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Systematic reviews

Identifying studies

Studies are identified by searching for studies of likely relevance to the review, followed by an assessment of relevance through sifting the search results in a structured way. This stage is guided by the review question and criteria on what is included and excluded from the review. (See Formulating a research question). These criteria could relate to specific populations, settings, date limits, geographical areas, types of interventions, or something else.

1. Searching for studies 

Research evidence may be reported in many different places. References and links to these reports are identified from a variety of places. 

A strategy needs to be developed for looking in these different places in order to find the studies that meet the review's inclusion criteria. What is the most effective search strategy will depend on the research question (see Sources of studies). However, a large proportion of research is published in journals and there are many databases in different topic areas that provide access to such journal papers. Database searching using Boolean searches is often undertaken as part of systematic searching supplemented by other sources (see Searching methods).

​​2) Sifting (or screening) studies

A systematic sift or screening of the search results is undertaken against the specific inclusion and exclusion criteria. The sifting is likely to be undertaken on the titles and abstracts of the research citations initially, followed by a further sift on the full text. If the sifting takes place without reference to the inclusion and exclusion criteria then there are risks that a) relevant studies are excluded, or b) irrelevant studies are included. The sifting is typically checked with at least one other researcher to ensure consistency and reliability of the process. The written report of the systematic review contains details of the number of citations sifted, those that met the inclusion criteria, and reasons for exclusion of full texts. Increasingly machine learning is used to prioritise or semi-automate the sifting process, particularly for large reviews. Screening can be undertaken using a variety of tools (see Software for systematic reviews).

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Bibliographic databases

There are many bibliographic databases that have been curated to cover specific topic areas or fields of research. These often contain journal papers, and sometimes other types of research outputs. Systematic reviews generally search at least two topic-based bibliographic databases, and often many more, depending on the topic area. They will also search other types of resources.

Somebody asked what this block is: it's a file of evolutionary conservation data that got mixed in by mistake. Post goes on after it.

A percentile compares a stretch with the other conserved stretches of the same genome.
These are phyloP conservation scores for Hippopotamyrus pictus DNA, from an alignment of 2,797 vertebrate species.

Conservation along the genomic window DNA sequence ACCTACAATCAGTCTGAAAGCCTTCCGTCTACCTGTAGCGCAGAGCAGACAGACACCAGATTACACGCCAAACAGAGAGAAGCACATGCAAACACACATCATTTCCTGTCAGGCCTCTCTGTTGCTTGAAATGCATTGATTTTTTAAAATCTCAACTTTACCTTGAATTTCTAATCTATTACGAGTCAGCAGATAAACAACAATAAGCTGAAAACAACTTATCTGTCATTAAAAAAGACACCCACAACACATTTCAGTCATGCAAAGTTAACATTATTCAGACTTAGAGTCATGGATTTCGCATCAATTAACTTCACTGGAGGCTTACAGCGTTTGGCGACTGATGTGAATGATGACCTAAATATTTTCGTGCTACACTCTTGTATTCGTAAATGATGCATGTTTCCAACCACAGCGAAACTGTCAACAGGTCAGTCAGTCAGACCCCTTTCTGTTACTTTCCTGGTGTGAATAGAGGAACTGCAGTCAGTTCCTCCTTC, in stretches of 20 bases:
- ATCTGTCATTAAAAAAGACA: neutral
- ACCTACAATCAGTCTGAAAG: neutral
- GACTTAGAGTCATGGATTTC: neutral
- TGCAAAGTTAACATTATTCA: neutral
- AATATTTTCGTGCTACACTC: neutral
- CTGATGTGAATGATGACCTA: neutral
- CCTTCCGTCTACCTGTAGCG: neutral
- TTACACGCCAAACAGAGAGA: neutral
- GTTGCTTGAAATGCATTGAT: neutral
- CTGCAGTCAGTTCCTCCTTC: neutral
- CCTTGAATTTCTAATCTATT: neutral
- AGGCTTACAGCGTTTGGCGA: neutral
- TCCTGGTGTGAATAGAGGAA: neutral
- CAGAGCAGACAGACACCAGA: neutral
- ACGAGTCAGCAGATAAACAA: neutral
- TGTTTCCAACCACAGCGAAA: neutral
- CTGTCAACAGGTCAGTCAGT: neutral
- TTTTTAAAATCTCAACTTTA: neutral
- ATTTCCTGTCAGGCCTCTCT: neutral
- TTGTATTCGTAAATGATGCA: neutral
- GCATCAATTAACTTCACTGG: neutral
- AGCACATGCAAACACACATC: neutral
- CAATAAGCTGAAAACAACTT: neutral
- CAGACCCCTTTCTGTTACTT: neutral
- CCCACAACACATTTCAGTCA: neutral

Consider your topic and where the likely research will be. Check the library Subject Guides and Databases for the subject areas that the topic covers to identify relevant resources. Also consider that some resources may focus on a perspective (age, geographical area), or a study design (qualitative, trials, systematic reviews), or on types of output (working papers, conference proceedings, theses). Some of the textbooks and guidance documents on systematic reviews contain lists of useful resources by subject area, and published systematic reviews describe the sources searched.

See also Searching databases.

Other sources

There are a range of other potential sources of research studies, including:

  1. Citation searching, see information on metrics, and in particular, citation metrics.
  2. Checking publication lists of specific authors (useful resources include Google Scholar, Web of Science and websites such as ResearchGate).
  3. Academic search engines and repositories such as Google Scholar and BASE. Also consider sources of grey literature.
  4. Non-academic search engines, such as Google and DuckDuckGo.
  5. Websites of research-active organisations, including government bodies, non-governmental organisations, charities, university research groups. There may also be an online database of working papers, curated research.
  6. Databases of research that have a specific focus.
  7. Contacting authors, posting on relevant social media or email discussion groups.
  8. Harvesting references from systematic reviews.

Searching these sources involves a variety of techniques, such as: browsing web pages, keyword searching or 'related item searching'. It is not always possible to search for the literature in a structured, systematic way. 

Resources to identify existing systematic reviews

Social policy, social science and related areas


Medicine and healthcare